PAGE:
15 May 1997 Thermal and chemical modification of dentin by pulsed CO2 laser irradiation at 9 to 11 um
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Proceedings Volume 2973, Lasers in Dentistry III; (1997) https://doi.org/10.1117/12.273576
Event: BiOS '97, Part of Photonics West, 1997, San Jose, CA, United States
Previous studies have shown that dentin can be thermally modified by pulsed CO2 laser irradiation to form a more highly mineralized tissue. The implications are important for the potential laser modification or removal of dentinal and root caries. Temperature excursions were followed after (lambda) equals 9.3, 9.6, 10.3, and 10.6 micrometers laser irradiation with pulses of 100 (Mu) s duration at irradiation intensities of 0.5 to 8 J/cm2. In addition, photoacoustic and transient reflectance measurements were used to monitor the loss of water and organics and to detect the thresholds for surface modification and tissue ablation. The surface temperatures of dentin were markedly higher than those measured on enamel for similar irradiation intensities due to the lower reflectance losses of dentin and the lower thermal diffusivity at the respective wavelengths. Hence, lower fluences are required for the thermal decomposition of dentin. Ablation typically occurred with the first few laser pulses during multiple pulse irradiation and eventually ceased after modification of dentin to a more hypermineralized tissue. The debris ejected during the initial laser pulses shielded the surface by as much as 60 percent at the low fluences employed in this study. Optical and electron microscopy and IR spectroscopy indicated that incident laser fluences of 1-2 J/cm2 at 9.3 and 9.6 micrometers produced sufficient crystalline changes in the carbonated apatite mineral in dentin for caries preventive treatments.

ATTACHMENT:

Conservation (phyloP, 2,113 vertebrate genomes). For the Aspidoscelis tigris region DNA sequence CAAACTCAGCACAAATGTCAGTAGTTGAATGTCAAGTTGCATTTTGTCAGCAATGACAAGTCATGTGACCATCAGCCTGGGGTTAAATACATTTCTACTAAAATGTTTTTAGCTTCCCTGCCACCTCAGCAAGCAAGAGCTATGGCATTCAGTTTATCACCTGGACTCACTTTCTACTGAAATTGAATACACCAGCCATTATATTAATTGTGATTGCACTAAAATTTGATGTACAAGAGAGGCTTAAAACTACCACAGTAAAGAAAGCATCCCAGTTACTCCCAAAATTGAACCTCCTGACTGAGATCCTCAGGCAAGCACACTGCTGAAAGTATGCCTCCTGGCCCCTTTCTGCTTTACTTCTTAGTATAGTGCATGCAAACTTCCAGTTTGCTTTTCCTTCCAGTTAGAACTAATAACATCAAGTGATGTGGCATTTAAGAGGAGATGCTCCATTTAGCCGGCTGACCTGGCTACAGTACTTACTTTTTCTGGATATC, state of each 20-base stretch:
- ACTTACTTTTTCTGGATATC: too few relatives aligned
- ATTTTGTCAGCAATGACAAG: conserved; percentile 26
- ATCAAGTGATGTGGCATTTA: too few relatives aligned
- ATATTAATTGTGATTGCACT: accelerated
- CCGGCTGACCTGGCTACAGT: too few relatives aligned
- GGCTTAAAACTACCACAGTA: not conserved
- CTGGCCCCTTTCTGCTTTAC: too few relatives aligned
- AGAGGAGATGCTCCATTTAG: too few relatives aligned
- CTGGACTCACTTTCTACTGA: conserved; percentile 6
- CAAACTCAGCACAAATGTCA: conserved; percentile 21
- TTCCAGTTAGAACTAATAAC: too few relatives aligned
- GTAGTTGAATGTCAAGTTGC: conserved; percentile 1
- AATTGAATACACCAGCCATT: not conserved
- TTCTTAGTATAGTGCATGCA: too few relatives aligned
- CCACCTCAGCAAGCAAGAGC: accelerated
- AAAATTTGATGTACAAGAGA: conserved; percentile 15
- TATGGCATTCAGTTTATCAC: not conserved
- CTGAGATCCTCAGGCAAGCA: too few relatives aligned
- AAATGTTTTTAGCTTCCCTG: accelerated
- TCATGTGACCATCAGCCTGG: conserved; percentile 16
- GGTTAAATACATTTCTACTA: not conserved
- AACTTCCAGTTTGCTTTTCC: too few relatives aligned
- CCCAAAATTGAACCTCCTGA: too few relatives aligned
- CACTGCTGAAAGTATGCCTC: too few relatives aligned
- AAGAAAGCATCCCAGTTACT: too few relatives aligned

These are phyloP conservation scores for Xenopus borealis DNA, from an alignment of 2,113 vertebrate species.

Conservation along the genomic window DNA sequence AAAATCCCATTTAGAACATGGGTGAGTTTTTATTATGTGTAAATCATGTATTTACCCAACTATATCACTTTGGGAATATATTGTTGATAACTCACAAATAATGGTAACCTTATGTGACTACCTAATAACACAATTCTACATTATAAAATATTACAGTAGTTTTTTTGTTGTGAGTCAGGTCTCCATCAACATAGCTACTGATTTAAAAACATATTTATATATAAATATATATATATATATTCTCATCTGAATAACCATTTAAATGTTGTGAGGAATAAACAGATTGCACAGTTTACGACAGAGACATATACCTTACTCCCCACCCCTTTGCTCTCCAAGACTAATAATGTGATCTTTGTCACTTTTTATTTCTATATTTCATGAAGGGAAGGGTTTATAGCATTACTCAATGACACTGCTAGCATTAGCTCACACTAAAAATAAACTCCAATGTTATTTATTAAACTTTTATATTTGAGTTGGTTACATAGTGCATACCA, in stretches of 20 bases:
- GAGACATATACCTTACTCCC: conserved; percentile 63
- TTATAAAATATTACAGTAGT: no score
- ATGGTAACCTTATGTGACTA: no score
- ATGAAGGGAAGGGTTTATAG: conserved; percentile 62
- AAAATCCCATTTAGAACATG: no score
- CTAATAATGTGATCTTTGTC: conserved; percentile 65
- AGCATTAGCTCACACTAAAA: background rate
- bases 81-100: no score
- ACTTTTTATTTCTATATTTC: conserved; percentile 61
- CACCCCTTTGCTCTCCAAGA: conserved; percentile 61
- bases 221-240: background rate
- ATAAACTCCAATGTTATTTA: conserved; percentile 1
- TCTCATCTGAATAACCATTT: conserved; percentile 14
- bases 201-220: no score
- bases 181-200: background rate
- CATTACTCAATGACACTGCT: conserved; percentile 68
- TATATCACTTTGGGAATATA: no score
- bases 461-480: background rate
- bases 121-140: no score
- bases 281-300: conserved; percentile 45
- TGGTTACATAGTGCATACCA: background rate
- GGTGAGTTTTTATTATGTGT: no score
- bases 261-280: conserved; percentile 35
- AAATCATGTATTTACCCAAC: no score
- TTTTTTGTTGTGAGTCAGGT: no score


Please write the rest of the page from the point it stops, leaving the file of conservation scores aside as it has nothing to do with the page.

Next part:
© (1997) COPYRIGHT Society of Photo-Optical Instrumentation Engineers (SPIE). Downloading of the abstract is permitted for personal use only.
Daniel Fried, Michael J. Zuerlein, John D. B. Featherstone, Darren Machule, "Thermal and chemical modification of dentin by pulsed CO2 laser irradiation at 9 to 11 um", Proc. SPIE 2973, Lasers in Dentistry III, (15 May 1997); doi: 10.1117/12.273576; https://doi.org/10.1117/12.273576

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